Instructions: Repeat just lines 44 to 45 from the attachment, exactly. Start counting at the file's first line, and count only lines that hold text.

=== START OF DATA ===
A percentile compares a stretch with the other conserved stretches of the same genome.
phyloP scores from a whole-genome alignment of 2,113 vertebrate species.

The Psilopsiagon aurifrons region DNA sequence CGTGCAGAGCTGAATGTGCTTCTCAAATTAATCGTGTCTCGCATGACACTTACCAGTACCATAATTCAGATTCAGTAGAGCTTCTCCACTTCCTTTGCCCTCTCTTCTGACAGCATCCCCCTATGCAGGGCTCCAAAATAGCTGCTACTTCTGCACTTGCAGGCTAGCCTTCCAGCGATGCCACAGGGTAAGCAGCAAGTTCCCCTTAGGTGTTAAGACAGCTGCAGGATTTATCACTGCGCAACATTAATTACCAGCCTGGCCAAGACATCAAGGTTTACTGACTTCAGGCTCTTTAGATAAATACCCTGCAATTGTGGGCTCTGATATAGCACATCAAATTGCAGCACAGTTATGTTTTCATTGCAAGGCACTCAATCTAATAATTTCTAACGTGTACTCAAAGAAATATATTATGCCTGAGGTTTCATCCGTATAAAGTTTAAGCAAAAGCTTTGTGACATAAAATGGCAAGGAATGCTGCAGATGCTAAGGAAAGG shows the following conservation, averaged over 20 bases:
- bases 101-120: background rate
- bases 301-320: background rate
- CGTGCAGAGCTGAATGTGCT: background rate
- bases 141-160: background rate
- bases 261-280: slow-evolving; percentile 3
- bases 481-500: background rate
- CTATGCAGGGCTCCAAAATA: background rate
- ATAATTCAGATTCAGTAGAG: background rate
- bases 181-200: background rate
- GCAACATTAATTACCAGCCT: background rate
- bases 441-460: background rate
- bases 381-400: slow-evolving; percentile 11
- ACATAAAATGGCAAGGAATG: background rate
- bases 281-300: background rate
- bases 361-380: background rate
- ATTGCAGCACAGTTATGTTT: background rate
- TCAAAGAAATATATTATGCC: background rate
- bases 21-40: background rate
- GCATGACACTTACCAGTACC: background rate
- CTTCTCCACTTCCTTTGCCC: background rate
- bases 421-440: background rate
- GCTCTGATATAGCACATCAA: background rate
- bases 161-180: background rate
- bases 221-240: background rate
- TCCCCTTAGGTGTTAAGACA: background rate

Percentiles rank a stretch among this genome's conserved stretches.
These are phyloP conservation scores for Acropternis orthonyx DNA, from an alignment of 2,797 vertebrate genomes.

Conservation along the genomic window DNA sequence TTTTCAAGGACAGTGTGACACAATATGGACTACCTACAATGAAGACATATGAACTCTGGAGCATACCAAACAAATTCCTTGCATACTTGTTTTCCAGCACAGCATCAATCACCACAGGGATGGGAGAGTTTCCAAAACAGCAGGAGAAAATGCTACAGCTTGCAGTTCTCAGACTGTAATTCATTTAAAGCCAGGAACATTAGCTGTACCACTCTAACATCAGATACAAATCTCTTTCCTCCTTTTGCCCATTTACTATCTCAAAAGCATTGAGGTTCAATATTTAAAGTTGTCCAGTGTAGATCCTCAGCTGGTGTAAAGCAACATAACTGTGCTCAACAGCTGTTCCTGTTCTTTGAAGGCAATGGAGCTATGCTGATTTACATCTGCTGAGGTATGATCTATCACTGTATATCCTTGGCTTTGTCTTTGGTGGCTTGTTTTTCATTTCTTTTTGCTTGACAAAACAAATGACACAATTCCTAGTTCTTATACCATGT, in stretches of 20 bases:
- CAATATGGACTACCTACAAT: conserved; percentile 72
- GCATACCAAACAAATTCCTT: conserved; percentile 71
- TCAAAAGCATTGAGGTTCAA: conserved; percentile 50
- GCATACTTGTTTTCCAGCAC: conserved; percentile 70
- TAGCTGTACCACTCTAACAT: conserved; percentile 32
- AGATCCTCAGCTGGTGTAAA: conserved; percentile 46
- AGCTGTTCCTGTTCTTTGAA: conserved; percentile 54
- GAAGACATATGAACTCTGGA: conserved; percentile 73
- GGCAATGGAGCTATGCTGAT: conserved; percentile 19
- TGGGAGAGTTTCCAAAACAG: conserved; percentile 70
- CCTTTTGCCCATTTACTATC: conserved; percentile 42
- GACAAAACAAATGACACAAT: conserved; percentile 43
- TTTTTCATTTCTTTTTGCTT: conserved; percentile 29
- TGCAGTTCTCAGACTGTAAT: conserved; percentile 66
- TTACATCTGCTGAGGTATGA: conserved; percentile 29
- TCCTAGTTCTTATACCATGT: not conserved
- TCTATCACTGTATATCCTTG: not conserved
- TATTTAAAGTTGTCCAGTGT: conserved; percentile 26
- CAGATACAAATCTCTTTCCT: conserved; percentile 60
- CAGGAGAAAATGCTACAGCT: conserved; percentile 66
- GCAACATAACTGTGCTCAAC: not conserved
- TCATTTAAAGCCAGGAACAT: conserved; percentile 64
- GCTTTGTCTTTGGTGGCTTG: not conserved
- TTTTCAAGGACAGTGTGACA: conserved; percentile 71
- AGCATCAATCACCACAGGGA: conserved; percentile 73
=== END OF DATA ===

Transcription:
- TTTTTCATTTCTTTTTGCTT: conserved; percentile 29
- TGCAGTTCTCAGACTGTAAT: conserved; percentile 66